| Lydia Maria Child (No.12) was an abolitionist who published 30 books and edited "Juvenile Miscellany" and the "National Anti-Slavery Standard." She was one of the few females to make a living exclusively from writing in the mid-nineteenth century in America. John Pierpoint (No.43) was an Unitarian clergyman, a poet and ardent reformer. William Lloyd Garrison (No.65) was also a reformer, abolitionist, and editor who had a reputation as an arrogant self-righteous autocrat. The Liberty Bell was published by the Friends of Freedom nearly every year from 1839 to 1858 for the benefit of the annual anti-slave fair in Boston and contained contributions from all the leading anti-slavery writers of New England (Trent 174).
The historian, Caroline Matilda Kirkland (No.80) was a social historian; she wrote about the coarseness and shallowness of pioneer life. She edited the Union Magazine later called "Sartain's Magazine of Literature and Art." The translator was
Elizabeth Fries Ellet (No.46) who was also a chronicler of the accomplishments of American women. Park Benjamin (No.49) was a literary agent, lecturer, poet, and editor of "American Monthly Magazine" and literary editor on Greeley's "New York Mirror."
Enduring American Authors in Annuals
The Gift of 1845 is an example of the annual at its best, containing works by Longfellow, N. P. Willis, Poe, and Emerson (Pearson 206). Henry Wadsworth Longfellow (No.18) was a frequent contributor with 49 items. Ralph Waldo Emerson (No.53) contributed 29 items, and Edgar Allan Poe (No.124) contributed 16 items to literary annuals. The Opal: A Pure Gift for the Holy Days survived from 1844 to 1849 primarily by including attractive contributions from Poe, Willis, Longfellow, Whittier, and engraved plates by Cheney and Sartain. John Greenleaf Whittier (No.75) was a poet, editor, and abolitionist. He was the most quoted poet of his day except for Longfellow, and he was the voice of the farmer and small town dweller in his time. Oliver Wendell Holmes (No.73) was a poet, editor, teacher, and physician. His poems are mostly dated now like "The One-Horse Shay," but some like "Old Ironsides" and "The Chambered Nautilus" are more enduring. The Talisman, published at New York in 1828-30, contained a collaboration by William Cullen Bryant, Robert C. Sands, and Gulian C. Verplanck, and the illustrations by friends Henry Inman and S. F. Morse, the inventor of the telegraph (Trent 174). Catharine Maria Sedgewick (No.35) was a novelist who recreated native American settings while promoting the virtues of domesticity. She was the most popular female novelist before Harriet Beecher Stowe (No.85) who was an active anti-slavery reformer with 21 items in annuals. Two prominent authors who did not survive the initial screening were James Fenimore Cooper with four items and Charles Brockden Brown with two items in the annuals.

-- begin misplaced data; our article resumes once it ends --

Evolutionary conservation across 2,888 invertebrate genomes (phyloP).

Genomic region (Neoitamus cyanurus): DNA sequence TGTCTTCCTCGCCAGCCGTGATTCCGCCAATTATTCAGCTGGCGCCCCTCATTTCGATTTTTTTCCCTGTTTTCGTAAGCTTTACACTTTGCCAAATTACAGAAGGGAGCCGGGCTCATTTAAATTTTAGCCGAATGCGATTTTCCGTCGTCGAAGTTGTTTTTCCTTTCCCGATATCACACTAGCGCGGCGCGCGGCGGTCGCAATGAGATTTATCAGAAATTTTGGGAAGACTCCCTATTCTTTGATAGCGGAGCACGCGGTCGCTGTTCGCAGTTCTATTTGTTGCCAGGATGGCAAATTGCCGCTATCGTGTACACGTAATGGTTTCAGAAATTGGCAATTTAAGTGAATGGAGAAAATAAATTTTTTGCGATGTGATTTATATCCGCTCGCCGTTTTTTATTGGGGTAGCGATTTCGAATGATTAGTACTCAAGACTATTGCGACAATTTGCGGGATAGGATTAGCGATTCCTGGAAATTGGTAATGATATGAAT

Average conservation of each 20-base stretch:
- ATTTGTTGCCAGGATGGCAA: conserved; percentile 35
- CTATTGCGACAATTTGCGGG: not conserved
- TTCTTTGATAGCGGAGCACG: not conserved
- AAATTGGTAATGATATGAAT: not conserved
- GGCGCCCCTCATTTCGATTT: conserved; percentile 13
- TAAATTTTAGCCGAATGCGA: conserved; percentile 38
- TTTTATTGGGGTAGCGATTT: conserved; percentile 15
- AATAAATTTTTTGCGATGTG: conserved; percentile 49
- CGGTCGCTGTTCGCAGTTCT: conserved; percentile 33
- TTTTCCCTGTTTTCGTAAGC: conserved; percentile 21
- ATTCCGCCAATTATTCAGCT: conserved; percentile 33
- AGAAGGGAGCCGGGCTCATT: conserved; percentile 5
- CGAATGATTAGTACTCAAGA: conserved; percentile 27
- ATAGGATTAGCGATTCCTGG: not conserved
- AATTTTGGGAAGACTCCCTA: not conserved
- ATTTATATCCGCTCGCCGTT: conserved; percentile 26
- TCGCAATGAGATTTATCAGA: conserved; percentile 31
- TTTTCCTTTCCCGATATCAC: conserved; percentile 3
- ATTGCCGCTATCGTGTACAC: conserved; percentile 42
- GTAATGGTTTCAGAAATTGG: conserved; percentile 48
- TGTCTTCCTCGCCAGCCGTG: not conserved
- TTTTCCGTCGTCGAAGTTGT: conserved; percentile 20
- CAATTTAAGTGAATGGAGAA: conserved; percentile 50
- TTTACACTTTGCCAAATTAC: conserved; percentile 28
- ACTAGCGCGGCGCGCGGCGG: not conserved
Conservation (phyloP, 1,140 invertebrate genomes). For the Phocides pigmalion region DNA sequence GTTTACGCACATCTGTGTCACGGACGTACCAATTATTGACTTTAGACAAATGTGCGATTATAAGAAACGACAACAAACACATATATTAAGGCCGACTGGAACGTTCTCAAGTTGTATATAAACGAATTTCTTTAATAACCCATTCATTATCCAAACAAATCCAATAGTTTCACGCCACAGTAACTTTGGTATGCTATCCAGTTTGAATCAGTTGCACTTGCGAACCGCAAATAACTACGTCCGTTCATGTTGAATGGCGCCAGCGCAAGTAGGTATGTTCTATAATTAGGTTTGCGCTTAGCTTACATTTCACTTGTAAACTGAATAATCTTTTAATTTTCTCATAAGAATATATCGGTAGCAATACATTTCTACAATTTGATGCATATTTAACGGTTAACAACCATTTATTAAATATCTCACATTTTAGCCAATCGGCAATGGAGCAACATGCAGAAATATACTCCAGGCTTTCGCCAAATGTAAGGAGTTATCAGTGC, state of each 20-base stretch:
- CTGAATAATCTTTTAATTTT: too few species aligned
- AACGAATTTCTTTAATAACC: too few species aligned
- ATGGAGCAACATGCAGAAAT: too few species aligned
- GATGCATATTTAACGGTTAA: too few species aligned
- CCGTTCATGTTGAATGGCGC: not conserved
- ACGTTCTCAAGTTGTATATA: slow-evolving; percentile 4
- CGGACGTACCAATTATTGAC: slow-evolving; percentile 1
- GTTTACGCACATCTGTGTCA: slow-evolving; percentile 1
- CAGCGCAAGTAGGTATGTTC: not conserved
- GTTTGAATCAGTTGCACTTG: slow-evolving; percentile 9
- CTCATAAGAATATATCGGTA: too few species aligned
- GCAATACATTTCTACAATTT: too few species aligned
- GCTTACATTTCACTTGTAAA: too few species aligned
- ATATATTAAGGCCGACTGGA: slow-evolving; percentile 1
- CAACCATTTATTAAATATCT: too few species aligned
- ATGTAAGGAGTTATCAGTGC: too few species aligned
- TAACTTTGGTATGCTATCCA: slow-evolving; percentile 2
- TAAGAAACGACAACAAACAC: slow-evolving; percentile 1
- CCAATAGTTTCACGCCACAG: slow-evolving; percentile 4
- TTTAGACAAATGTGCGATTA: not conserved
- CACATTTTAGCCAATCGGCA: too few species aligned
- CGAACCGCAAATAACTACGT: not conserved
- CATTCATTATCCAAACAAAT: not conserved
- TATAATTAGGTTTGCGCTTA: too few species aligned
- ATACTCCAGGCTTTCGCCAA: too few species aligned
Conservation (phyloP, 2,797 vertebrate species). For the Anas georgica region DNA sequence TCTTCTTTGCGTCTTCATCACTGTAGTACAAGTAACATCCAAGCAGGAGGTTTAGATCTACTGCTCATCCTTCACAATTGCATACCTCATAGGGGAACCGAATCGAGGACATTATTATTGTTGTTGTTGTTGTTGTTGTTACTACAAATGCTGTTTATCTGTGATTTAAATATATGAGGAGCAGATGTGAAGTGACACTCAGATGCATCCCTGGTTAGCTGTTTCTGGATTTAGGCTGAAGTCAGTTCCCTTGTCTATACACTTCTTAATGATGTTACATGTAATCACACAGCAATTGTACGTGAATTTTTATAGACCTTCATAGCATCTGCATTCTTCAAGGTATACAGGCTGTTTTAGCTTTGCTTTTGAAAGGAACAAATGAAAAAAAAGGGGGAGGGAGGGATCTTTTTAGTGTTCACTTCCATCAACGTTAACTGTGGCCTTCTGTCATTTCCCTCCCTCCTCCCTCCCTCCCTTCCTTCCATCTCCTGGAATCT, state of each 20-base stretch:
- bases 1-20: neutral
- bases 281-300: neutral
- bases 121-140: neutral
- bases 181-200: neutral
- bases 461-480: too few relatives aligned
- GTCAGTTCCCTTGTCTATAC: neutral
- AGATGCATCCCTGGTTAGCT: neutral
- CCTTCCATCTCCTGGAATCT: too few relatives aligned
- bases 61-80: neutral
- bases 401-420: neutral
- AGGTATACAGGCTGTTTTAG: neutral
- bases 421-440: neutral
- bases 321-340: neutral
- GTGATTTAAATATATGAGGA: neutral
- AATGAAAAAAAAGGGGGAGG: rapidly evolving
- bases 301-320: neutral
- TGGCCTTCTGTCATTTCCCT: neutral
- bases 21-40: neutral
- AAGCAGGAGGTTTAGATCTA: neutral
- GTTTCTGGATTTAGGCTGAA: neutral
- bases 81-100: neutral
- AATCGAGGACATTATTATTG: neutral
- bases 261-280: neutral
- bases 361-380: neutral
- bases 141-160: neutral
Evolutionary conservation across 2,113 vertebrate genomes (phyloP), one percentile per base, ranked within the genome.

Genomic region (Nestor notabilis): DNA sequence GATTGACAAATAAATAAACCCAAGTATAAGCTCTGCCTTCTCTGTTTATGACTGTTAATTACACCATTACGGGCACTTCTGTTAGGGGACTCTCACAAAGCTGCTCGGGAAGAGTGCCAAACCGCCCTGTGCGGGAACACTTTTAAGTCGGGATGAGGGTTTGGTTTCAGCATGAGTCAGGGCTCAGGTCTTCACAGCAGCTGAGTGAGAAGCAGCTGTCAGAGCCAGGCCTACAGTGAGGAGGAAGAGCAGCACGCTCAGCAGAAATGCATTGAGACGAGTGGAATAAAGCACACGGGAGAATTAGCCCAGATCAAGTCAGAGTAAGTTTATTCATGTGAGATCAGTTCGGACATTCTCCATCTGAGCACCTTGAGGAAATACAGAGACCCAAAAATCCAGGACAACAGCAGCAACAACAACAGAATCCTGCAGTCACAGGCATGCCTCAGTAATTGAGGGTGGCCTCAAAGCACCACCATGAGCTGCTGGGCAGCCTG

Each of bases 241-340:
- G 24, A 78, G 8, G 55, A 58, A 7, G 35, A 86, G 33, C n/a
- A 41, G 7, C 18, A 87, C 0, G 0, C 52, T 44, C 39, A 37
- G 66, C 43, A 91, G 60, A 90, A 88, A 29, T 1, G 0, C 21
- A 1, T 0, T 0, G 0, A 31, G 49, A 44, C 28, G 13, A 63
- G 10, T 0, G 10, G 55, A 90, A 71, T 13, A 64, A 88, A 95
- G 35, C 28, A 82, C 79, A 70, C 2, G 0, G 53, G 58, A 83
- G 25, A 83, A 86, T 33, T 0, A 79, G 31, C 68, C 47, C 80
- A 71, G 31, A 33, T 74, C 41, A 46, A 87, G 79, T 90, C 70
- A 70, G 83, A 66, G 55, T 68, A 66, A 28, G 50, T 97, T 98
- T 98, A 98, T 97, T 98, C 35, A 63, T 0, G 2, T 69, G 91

British Authors and Annuals
Another objective of this study was to determine the interaction between American and British annuals. British authors were well known and popular in America from the British annuals and the pirated reprints. As late as 1847 in The Prose Writers of America, Rufus Griswold, the editor, implies that American literature was not free from the tyranny of British example. As was pointed out previously, British authors constitute almost a fifth of the authors in the first screening of the American annual selections. It is interesting to compare the relative popularity of favored British authors in the American annuals compared to the number of items that they published in their British annuals. Below is a listing of the top ten American choices of British authors with the number of items that were published in American annuals followed by the number of items (within parentheses) they published in British annuals.
1 Felicia Hemans 81(94) 6 James Montgomery 47(73)
2 Maria Abdy 65(88) 7 Charles Swain 43(88)
3 Mary Russell Mitford 49(102) 8 Agnes Strickland 39(52)
4 Laetita E. Landon 47(162) 9 Anna Maria Hall 39(72)
5 Mary Howitt 47(129) 10 Barry Cornwall 37(91)
What stands out is that Felicia Hemans had 86 percent of her British contributions published in America. The second most popular is Maria Abdy with about 74 percent published, and Mary Russell Mitford at 48 percent. This presents an Anglo-American dimension that ties British annual writers to American tastes.